Stay safe while towing a trailer in the winter with a little extra planning, preparation, and common sense. As the weather gets colder and the snow starts to fall, road safety is more important than ever to keep you, your loved ones, and everyone else on the road safe this winter.
Start with your tow vehicle
Before you head out, make sure the vehicle you’re using to tow is in good driving condition. Have your vehicle inspected to ensure all regularly scheduled maintenance has been performed, and your vehicle has been weatherized. Tell your mechanic that you are planning to tow a trailer so they can inspect the braking system, make sure your tires are in good condition, fill the tires to the proper level, and find any other issues that may prevent a safe journey. It’s always best to ask an expert for help and this is the perfect place to start. Make sure you have the proper wiring and lights for your trailer so you’re visible to other drivers and drive with your lights on at all time, even during the day.
Choose the proper trailer
If you’re traveling through an area in which rain or snow may be an issue, and you’re towing cargo that can become damaged if exposed to the elements, consider using a closed-top cargo trailer. If you’re using an open-top utility trailer, use tarps fastened with elastic straps or rope to cover and protect your items.
Practicing safe trailering
Regardless of the weather, it is critical to load your trailer heavier in the front, and lighter in the back. Place 60 percent of the weight of the items you’re towing in the front of the trailer and 40% of the weight in the back of the trailer to ensure proper weight distribution. Secure your load to prevent shifting during travel.
Plan your route
Take the road most traveled. Avoid back roads that are more likely to be missed by road clearing crew, and focus on main highways. Many states have websites that live stream video of highways for travelers to check road conditions. Make sure roads are cleared before you begin driving so you can avoid hazards before they become a problem.
Take some emergency supplies with you
Before you begin your journey, be sure to take along a couple of blankets, bottles of water, snacks and your phone charger. Know the non-emergency phone numbers of the authorities in the area in which you are traveling. Also, bring the number of your roadside assistance provider. If you have any issues, do not hesitate to ask for help.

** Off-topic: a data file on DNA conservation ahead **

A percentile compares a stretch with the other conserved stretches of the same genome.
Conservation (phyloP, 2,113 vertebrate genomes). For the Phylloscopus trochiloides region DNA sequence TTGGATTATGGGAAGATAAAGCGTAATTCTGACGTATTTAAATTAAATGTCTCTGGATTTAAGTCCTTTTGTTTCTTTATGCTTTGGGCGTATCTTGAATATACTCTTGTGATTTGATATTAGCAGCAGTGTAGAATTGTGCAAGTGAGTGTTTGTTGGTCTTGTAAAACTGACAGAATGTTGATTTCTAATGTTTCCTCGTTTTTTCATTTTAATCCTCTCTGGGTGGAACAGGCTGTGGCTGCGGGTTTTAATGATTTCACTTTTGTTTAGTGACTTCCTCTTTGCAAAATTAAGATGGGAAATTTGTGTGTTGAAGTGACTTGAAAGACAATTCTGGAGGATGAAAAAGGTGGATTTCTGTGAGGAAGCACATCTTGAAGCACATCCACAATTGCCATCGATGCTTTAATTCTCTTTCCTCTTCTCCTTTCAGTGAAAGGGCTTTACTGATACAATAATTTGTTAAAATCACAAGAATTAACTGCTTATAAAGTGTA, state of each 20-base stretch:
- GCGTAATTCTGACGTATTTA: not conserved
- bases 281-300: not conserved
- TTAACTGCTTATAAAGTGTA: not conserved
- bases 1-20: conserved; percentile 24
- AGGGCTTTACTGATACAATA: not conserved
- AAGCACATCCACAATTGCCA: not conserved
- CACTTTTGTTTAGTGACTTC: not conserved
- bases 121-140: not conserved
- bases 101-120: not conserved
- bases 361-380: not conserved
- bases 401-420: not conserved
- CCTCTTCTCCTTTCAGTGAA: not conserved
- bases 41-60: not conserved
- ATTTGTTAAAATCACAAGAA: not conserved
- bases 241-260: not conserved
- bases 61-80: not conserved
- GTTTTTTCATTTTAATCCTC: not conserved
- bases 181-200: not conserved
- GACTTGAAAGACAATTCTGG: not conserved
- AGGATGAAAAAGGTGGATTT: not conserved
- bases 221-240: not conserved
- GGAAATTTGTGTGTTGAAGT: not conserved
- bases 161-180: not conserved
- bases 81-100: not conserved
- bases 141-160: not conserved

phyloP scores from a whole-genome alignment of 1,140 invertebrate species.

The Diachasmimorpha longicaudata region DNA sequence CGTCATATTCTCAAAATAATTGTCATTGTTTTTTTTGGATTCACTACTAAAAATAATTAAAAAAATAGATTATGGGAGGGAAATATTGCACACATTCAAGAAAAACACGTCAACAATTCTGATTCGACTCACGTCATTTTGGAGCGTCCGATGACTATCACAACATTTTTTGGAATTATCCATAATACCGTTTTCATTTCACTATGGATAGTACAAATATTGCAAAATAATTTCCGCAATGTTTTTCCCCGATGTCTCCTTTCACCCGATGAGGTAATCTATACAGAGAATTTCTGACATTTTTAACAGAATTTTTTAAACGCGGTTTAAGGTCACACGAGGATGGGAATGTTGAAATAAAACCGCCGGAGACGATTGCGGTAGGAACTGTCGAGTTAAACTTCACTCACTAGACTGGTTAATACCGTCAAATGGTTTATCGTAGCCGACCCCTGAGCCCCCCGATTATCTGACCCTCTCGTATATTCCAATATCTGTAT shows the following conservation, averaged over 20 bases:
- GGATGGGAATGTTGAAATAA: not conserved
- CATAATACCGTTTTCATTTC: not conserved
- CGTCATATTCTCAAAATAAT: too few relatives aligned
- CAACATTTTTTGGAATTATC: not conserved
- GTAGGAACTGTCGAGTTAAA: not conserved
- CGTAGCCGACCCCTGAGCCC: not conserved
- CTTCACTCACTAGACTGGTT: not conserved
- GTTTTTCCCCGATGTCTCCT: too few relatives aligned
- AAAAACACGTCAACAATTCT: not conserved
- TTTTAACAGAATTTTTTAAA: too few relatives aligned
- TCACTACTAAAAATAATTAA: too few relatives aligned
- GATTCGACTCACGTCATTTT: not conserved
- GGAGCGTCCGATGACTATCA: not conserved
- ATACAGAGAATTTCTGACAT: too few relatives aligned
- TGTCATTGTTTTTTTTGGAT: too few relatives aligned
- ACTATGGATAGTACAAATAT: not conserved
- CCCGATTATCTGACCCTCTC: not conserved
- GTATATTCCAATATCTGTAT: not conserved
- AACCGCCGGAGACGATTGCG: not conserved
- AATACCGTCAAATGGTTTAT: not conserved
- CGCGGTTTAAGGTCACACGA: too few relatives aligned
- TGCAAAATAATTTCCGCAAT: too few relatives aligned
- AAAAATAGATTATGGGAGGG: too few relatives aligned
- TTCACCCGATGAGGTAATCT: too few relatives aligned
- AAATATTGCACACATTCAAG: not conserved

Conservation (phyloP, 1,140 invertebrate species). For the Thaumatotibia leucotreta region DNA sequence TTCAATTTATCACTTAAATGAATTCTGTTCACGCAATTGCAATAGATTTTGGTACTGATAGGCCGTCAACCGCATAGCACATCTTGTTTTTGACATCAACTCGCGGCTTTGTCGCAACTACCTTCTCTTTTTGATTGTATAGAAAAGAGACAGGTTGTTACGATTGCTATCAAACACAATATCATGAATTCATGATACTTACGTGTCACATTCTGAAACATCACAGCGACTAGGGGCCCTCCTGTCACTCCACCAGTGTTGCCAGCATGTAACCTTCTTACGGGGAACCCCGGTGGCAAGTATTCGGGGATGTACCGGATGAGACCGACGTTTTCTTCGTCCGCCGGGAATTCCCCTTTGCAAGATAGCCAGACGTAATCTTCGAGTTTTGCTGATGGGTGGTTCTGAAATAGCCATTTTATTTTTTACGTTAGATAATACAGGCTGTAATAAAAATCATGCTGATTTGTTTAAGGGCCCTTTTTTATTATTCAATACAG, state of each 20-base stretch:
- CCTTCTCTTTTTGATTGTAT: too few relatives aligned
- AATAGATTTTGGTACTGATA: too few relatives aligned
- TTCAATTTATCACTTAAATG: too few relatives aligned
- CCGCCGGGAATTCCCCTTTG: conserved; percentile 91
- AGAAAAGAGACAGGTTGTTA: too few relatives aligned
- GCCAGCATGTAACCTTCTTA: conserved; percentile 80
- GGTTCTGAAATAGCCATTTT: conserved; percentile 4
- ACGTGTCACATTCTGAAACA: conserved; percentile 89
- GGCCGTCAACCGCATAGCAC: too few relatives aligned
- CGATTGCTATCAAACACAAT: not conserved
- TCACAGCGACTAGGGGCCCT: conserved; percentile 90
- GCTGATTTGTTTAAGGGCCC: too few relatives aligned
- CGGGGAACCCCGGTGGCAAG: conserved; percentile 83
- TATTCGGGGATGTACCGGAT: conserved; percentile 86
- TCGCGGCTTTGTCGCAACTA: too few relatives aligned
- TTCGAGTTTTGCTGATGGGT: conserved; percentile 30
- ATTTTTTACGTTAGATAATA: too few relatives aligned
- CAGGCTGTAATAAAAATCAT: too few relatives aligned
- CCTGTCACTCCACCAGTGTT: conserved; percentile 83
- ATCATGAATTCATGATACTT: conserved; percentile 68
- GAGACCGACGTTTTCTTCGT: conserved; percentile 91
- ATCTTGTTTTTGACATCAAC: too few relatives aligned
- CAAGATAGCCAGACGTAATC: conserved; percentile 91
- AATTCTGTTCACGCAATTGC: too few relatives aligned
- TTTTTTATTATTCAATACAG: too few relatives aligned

Check the weather before you head out
To avoid driving in snow and ice check the weather before you start to drive for the day. Lifehacker.com suggests some top iPhone weather applications like Dark Sky, which provides weather forecasts for the next hour as part of their main feature so you can be sure the data is up to date. For Android users, Android Authority suggestions Accuweather, a free app that provides extended and hourly forecasts.
Slow down and plan stops sooner than normal
While towing in the winter, you may be in ideal weather conditions for most of your journey; however, rain or snow may begin to fall while you’re traveling. If this happens, slow down to a speed at which you feel safe and increase the distance between your vehicle and those in front of you. If other drivers are being aggressive and following too close, pull over to let them pass. Slow down well in advance of a stop or turn to avoid skidding on slippery roads.
Take a break
If weather, visibility and road conditions begin to worsen while you’re driving, find shelter, and even stay at a hotel to wait it out. While you may increase your travel expenses and lose some time, your safety is well worth it. Use the time to rest, check to see when the weather will improve, and resume travel when the weather improves.
Always wear your seatbelt!
Just like securing your cargo inside the trailer, protect yourself and your passengers by making sure everyone buckles up every time you hit the road.
Do you have any suggestions on ways to stay safe while towing a trailer in the winter? Please be sure to leave them in the comments section below for your fellow travelers so we can all stay safe.